Is it time for a new approach? Many experts who study poverty think so. They see great promise in a new generation of experimental programs focusing not on large-scale social support and development but on helping the poor and indebted to save more, live better and scramble up in their own way.
Not surprisingly, those who have been on the edge of the status quo of the interventions and the billions of dollars spent that have done little to nothing, are skeptical:
Prof. Sachs says that “many, almost surely most, of the cutting-edge breakthroughs in actual development in recent years did not result from [randomized controlled trials].” He believes that tackling problems at the level of communities or entire societies, rather than just households, is likely to be more effective—though, he adds, randomized controlled trials should be “a part of a diverse arsenal of analytical and policy tools.”

Government interventions that can radically reduce poverty

...while reducing the amount of harm to the economy - though entrenched interests will be the primary casualty (ASI): deregulating childcare and healthcare, reduce payroll taxes on low income earners and well, just giving money to them through a basic income or negative income tax.

The coming tech in food production

A trend to watch: food tech used to be about scale - the next wave is about both scale and improving quality (MITTechReview):

For years, the most important food technologies were all about scale. How could we feed a fast-growing population at less expense? By doing everything bigger: food grown on bigger farms was sold by ever-merging global food giants to grocery chains of superstore proportions.

Many of today’s food technologies seem to be moving in the opposite direction, toward methods and products that are economical for small farms as well as large corporate ones. This does not mean an end to big food: with the planet’s population projected to reach 9.6 billion by 2050, agriculture and food production will still have to achieve a massive scale, with help from technology and innovative research. Still, evolving technologies, including inexpensive sensors, mobile devices, and data analysis, have helped an increasing variety of food companies, retailers, and producers lower their costs and compete in many specialty markets.

This could be the start of a new food economy—one that reflects more competition and more innovation, provides opportunity for a broader group of investors, and is more dynamic and responsive than the industrial model that has dominated for decades.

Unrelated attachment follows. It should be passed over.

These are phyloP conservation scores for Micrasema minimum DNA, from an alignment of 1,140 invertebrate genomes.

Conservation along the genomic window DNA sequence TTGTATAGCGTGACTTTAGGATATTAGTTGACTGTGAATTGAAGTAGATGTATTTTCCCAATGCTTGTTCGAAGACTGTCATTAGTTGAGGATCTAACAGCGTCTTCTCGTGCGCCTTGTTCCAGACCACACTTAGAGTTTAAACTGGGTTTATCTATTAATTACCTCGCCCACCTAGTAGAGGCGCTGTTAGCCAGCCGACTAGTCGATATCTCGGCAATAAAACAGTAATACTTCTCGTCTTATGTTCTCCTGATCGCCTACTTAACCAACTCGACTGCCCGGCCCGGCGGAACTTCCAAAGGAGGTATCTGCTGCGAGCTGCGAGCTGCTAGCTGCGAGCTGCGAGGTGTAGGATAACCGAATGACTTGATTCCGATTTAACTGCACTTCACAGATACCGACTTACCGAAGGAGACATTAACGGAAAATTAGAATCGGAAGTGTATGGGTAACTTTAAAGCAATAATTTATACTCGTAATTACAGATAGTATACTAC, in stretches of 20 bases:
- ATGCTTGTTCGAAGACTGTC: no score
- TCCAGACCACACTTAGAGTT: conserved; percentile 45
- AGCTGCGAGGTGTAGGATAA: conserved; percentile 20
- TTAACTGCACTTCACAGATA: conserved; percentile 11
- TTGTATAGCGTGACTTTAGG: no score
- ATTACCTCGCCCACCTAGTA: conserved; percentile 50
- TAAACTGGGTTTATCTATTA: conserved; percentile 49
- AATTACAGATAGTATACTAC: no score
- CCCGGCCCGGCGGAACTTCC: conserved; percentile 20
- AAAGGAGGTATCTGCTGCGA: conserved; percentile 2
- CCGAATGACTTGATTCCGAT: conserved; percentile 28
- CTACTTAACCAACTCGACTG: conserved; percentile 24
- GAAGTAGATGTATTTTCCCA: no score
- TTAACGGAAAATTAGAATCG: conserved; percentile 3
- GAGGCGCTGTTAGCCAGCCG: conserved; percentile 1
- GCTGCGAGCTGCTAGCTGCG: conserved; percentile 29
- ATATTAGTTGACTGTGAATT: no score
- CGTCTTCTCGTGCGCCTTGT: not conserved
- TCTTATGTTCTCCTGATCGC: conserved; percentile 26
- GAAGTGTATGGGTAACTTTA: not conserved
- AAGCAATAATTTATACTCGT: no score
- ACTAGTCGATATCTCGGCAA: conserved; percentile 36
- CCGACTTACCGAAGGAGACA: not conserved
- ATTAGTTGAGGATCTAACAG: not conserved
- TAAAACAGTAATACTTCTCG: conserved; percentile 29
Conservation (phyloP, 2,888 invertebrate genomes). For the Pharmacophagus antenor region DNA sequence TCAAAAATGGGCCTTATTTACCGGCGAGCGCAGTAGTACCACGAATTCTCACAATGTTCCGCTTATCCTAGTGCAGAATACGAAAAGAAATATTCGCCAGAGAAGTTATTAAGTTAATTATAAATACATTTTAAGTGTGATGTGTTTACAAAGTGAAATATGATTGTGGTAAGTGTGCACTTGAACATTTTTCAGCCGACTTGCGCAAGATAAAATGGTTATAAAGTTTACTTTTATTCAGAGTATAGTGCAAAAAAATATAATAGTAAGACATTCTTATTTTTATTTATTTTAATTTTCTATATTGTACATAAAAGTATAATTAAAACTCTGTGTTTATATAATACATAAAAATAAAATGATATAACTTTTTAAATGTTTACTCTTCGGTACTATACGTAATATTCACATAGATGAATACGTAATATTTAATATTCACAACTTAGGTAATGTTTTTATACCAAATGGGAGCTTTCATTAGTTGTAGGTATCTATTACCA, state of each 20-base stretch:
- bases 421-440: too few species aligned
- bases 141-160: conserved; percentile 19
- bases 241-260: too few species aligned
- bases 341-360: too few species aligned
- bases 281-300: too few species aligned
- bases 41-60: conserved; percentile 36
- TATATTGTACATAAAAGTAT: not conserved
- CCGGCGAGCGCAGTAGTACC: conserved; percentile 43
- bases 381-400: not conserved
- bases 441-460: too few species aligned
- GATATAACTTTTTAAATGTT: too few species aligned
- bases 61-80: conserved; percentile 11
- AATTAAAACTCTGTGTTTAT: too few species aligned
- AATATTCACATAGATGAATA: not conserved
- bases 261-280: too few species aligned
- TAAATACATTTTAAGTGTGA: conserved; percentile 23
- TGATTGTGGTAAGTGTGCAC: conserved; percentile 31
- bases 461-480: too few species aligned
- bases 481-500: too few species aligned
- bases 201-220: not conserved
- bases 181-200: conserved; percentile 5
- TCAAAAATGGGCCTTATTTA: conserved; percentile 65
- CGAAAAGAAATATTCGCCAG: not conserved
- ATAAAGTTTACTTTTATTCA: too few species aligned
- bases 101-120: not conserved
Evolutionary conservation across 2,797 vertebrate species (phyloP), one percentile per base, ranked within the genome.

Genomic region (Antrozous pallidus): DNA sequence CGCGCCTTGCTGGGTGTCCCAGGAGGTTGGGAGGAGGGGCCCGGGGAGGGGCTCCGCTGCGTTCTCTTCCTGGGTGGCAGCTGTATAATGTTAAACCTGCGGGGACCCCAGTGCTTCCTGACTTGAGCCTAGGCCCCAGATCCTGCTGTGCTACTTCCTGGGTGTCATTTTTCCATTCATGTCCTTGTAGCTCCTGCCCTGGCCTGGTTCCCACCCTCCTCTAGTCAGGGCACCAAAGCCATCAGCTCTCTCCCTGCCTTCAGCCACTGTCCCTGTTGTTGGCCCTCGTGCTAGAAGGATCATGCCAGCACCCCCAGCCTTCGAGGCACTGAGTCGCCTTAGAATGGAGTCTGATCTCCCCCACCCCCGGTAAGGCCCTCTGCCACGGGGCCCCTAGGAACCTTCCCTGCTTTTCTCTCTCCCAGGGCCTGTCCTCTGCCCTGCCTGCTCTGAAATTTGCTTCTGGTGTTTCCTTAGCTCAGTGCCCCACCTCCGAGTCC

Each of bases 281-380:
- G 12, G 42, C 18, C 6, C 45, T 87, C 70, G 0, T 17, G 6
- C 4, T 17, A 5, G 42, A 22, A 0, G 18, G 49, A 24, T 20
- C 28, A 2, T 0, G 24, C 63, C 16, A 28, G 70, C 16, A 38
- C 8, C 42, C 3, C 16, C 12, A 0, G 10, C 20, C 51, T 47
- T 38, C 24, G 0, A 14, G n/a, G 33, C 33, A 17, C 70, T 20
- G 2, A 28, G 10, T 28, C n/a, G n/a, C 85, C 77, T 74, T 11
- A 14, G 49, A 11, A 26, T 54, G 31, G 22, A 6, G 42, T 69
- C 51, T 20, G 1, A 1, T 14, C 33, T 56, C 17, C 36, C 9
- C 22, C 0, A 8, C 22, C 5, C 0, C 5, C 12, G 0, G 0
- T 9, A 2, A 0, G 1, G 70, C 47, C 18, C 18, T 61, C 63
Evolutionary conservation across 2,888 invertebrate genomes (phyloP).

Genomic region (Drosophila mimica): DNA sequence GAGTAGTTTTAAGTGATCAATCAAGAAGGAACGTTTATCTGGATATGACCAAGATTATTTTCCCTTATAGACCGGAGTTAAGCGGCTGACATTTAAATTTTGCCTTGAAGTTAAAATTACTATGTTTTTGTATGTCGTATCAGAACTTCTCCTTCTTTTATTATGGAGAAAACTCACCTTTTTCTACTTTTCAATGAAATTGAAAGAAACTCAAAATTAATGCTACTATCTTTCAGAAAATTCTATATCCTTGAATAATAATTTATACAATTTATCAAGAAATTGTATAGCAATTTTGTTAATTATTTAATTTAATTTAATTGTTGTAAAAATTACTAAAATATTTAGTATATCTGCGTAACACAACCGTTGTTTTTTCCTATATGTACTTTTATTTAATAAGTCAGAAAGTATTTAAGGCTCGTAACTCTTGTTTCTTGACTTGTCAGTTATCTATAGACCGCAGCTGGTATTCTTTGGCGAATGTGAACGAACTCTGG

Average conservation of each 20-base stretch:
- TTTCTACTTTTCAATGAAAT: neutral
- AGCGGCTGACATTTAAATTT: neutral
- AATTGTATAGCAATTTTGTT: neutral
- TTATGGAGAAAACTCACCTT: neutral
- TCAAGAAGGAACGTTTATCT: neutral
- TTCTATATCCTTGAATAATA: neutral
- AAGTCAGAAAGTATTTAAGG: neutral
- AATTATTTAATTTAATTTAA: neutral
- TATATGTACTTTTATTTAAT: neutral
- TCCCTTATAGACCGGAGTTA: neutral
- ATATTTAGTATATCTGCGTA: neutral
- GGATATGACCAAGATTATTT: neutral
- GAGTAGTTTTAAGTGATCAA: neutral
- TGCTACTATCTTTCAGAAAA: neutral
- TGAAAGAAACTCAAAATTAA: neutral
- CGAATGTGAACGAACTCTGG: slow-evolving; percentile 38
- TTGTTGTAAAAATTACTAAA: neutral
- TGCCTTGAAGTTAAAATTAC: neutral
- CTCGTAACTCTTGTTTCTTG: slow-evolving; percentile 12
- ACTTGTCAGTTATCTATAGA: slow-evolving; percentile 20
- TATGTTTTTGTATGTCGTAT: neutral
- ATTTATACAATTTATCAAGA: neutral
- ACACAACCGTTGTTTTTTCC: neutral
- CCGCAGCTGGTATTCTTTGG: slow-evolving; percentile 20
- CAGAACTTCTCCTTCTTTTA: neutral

More here (MITTechReview): Robots Start to Grasp Food Processing

Driving down the cost of American healthcare

May start with radically reforming the FDA (Reason).

More on how Obamacare may be inadvertently driving a consumer-driven healthcare revolution

"The law is driving people into high-deductible plans" (WSJ):

The widespread adoption of high-deductible plans does, however, face two major challenges.

First, advocates of consumer-directed health care suggest that much of the money saved in premiums—high deductible plans can be thousands of dollars less expensive than comprehensive plans—be put into health-savings accounts to help pay for routine care. Over time, that savings can grow into a large nest egg.

But without that backstop, Americans will face the worst of both worlds: no coverage for everyday care and no dedicated financial resources to offset new expenses. Hence, critics cry that high-deductible plans leave patients “underinsured”—and that they will avoid or delay needed care as a result. The evidence is mixed. But it seems to be a problem particularly among those who enroll in high-deductible plans on the ObamaCare exchanges; few appear to be establishing health-savings accounts. One problem is that the exchanges make it very difficult to identify HSA-eligible plans.

Second, consumer-directed health care works because it encourages competition. Unfortunately, competition in medicine seems to be falling as hospitals and insurers merge, potentially leading to higher and more opaque prices.
I think even the WSJ is underestimating the potential for concierge care.